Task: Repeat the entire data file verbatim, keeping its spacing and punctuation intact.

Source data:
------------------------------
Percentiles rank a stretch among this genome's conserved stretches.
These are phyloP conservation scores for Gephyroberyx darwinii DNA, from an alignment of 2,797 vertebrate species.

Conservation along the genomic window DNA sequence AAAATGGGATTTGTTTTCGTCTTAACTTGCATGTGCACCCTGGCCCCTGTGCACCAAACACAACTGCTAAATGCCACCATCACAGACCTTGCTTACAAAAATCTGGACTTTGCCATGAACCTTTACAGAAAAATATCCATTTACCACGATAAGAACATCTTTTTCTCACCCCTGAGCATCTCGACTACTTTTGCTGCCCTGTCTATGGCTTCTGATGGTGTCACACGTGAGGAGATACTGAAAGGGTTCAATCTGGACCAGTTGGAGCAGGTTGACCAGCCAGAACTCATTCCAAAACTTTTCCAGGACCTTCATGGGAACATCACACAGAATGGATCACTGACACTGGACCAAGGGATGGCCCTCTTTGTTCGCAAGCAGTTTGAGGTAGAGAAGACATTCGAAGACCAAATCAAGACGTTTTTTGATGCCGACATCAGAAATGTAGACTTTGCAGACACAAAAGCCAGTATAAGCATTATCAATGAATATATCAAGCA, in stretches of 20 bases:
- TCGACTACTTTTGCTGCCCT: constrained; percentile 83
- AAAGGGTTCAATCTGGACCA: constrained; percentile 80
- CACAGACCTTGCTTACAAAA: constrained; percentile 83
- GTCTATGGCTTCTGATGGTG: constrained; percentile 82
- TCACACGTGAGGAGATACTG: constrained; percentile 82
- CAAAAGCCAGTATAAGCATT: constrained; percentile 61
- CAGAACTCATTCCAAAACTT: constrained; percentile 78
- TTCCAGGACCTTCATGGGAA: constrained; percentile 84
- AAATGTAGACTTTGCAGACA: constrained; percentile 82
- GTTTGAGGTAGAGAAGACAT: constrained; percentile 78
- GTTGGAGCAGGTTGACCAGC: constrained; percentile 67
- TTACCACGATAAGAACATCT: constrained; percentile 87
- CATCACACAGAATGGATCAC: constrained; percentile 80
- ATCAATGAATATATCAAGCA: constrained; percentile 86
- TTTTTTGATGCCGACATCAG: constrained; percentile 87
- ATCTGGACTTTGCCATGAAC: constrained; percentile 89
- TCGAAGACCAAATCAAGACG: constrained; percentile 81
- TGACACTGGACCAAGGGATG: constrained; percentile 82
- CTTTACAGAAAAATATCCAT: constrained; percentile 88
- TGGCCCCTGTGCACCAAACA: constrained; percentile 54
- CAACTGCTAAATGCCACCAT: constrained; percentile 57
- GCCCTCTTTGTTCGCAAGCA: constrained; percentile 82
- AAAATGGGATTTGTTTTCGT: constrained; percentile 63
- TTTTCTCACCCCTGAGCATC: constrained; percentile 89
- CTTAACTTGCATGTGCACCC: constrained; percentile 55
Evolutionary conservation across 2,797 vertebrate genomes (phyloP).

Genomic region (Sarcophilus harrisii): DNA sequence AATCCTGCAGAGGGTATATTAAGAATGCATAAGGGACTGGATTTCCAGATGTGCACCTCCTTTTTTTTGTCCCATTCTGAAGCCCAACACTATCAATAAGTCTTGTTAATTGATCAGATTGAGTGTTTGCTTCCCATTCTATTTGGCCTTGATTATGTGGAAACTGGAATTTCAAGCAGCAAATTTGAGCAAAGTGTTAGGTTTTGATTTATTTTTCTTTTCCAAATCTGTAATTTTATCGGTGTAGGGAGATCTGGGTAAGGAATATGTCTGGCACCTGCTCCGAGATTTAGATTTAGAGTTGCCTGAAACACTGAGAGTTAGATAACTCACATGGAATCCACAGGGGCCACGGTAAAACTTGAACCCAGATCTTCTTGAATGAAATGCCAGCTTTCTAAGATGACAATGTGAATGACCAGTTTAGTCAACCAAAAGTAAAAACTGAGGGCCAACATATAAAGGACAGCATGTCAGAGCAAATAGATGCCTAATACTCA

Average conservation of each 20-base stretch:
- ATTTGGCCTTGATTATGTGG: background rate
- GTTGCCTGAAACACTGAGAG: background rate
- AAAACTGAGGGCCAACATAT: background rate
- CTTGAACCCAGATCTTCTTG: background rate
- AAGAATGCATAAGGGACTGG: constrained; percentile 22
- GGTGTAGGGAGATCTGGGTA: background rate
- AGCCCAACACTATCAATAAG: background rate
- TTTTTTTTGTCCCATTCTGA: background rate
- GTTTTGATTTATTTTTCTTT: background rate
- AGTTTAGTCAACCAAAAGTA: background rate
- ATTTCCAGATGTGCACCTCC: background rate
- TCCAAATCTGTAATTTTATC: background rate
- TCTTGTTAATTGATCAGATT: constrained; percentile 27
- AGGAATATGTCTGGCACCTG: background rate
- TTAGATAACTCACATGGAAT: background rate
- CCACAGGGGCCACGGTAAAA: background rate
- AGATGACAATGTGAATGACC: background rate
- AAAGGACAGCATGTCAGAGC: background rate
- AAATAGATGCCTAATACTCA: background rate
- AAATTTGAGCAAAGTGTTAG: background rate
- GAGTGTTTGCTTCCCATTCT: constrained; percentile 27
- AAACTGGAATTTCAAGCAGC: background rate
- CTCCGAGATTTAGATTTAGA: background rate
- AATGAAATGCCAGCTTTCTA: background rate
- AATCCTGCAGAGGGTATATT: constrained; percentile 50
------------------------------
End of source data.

Percentiles rank a stretch among this genome's conserved stretches.
These are phyloP conservation scores for Gephyroberyx darwinii DNA, from an alignment of 2,797 vertebrate species.

Conservation along the genomic window DNA sequence AAAATGGGATTTGTTTTCGTCTTAACTTGCATGTGCACCCTGGCCCCTGTGCACCAAACACAACTGCTAAATGCCACCATCACAGACCTTGCTTACAAAAATCTGGACTTTGCCATGAACCTTTACAGAAAAATATCCATTTACCACGATAAGAACATCTTTTTCTCACCCCTGAGCATCTCGACTACTTTTGCTGCCCTGTCTATGGCTTCTGATGGTGTCACACGTGAGGAGATACTGAAAGGGTTCAATCTGGACCAGTTGGAGCAGGTTGACCAGCCAGAACTCATTCCAAAACTTTTCCAGGACCTTCATGGGAACATCACACAGAATGGATCACTGACACTGGACCAAGGGATGGCCCTCTTTGTTCGCAAGCAGTTTGAGGTAGAGAAGACATTCGAAGACCAAATCAAGACGTTTTTTGATGCCGACATCAGAAATGTAGACTTTGCAGACACAAAAGCCAGTATAAGCATTATCAATGAATATATCAAGCA, in stretches of 20 bases:
- TCGACTACTTTTGCTGCCCT: constrained; percentile 83
- AAAGGGTTCAATCTGGACCA: constrained; percentile 80
- CACAGACCTTGCTTACAAAA: constrained; percentile 83
- GTCTATGGCTTCTGATGGTG: constrained; percentile 82
- TCACACGTGAGGAGATACTG: constrained; percentile 82
- CAAAAGCCAGTATAAGCATT: constrained; percentile 61
- CAGAACTCATTCCAAAACTT: constrained; percentile 78
- TTCCAGGACCTTCATGGGAA: constrained; percentile 84
- AAATGTAGACTTTGCAGACA: constrained; percentile 82
- GTTTGAGGTAGAGAAGACAT: constrained; percentile 78
- GTTGGAGCAGGTTGACCAGC: constrained; percentile 67
- TTACCACGATAAGAACATCT: constrained; percentile 87
- CATCACACAGAATGGATCAC: constrained; percentile 80
- ATCAATGAATATATCAAGCA: constrained; percentile 86
- TTTTTTGATGCCGACATCAG: constrained; percentile 87
- ATCTGGACTTTGCCATGAAC: constrained; percentile 89
- TCGAAGACCAAATCAAGACG: constrained; percentile 81
- TGACACTGGACCAAGGGATG: constrained; percentile 82
- CTTTACAGAAAAATATCCAT: constrained; percentile 88
- TGGCCCCTGTGCACCAAACA: constrained; percentile 54
- CAACTGCTAAATGCCACCAT: constrained; percentile 57
- GCCCTCTTTGTTCGCAAGCA: constrained; percentile 82
- AAAATGGGATTTGTTTTCGT: constrained; percentile 63
- TTTTCTCACCCCTGAGCATC: constrained; percentile 89
- CTTAACTTGCATGTGCACCC: constrained; percentile 55
Evolutionary conservation across 2,797 vertebrate genomes (phyloP).

Genomic region (Sarcophilus harrisii): DNA sequence AATCCTGCAGAGGGTATATTAAGAATGCATAAGGGACTGGATTTCCAGATGTGCACCTCCTTTTTTTTGTCCCATTCTGAAGCCCAACACTATCAATAAGTCTTGTTAATTGATCAGATTGAGTGTTTGCTTCCCATTCTATTTGGCCTTGATTATGTGGAAACTGGAATTTCAAGCAGCAAATTTGAGCAAAGTGTTAGGTTTTGATTTATTTTTCTTTTCCAAATCTGTAATTTTATCGGTGTAGGGAGATCTGGGTAAGGAATATGTCTGGCACCTGCTCCGAGATTTAGATTTAGAGTTGCCTGAAACACTGAGAGTTAGATAACTCACATGGAATCCACAGGGGCCACGGTAAAACTTGAACCCAGATCTTCTTGAATGAAATGCCAGCTTTCTAAGATGACAATGTGAATGACCAGTTTAGTCAACCAAAAGTAAAAACTGAGGGCCAACATATAAAGGACAGCATGTCAGAGCAAATAGATGCCTAATACTCA

Average conservation of each 20-base stretch:
- ATTTGGCCTTGATTATGTGG: background rate
- GTTGCCTGAAACACTGAGAG: background rate
- AAAACTGAGGGCCAACATAT: background rate
- CTTGAACCCAGATCTTCTTG: background rate
- AAGAATGCATAAGGGACTGG: constrained; percentile 22
- GGTGTAGGGAGATCTGGGTA: background rate
- AGCCCAACACTATCAATAAG: background rate
- TTTTTTTTGTCCCATTCTGA: background rate
- GTTTTGATTTATTTTTCTTT: background rate
- AGTTTAGTCAACCAAAAGTA: background rate
- ATTTCCAGATGTGCACCTCC: background rate
- TCCAAATCTGTAATTTTATC: background rate
- TCTTGTTAATTGATCAGATT: constrained; percentile 27
- AGGAATATGTCTGGCACCTG: background rate
- TTAGATAACTCACATGGAAT: background rate
- CCACAGGGGCCACGGTAAAA: background rate
- AGATGACAATGTGAATGACC: background rate
- AAAGGACAGCATGTCAGAGC: background rate
- AAATAGATGCCTAATACTCA: background rate
- AAATTTGAGCAAAGTGTTAG: background rate
- GAGTGTTTGCTTCCCATTCT: constrained; percentile 27
- AAACTGGAATTTCAAGCAGC: background rate
- CTCCGAGATTTAGATTTAGA: background rate
- AATGAAATGCCAGCTTTCTA: background rate
- AATCCTGCAGAGGGTATATT: constrained; percentile 50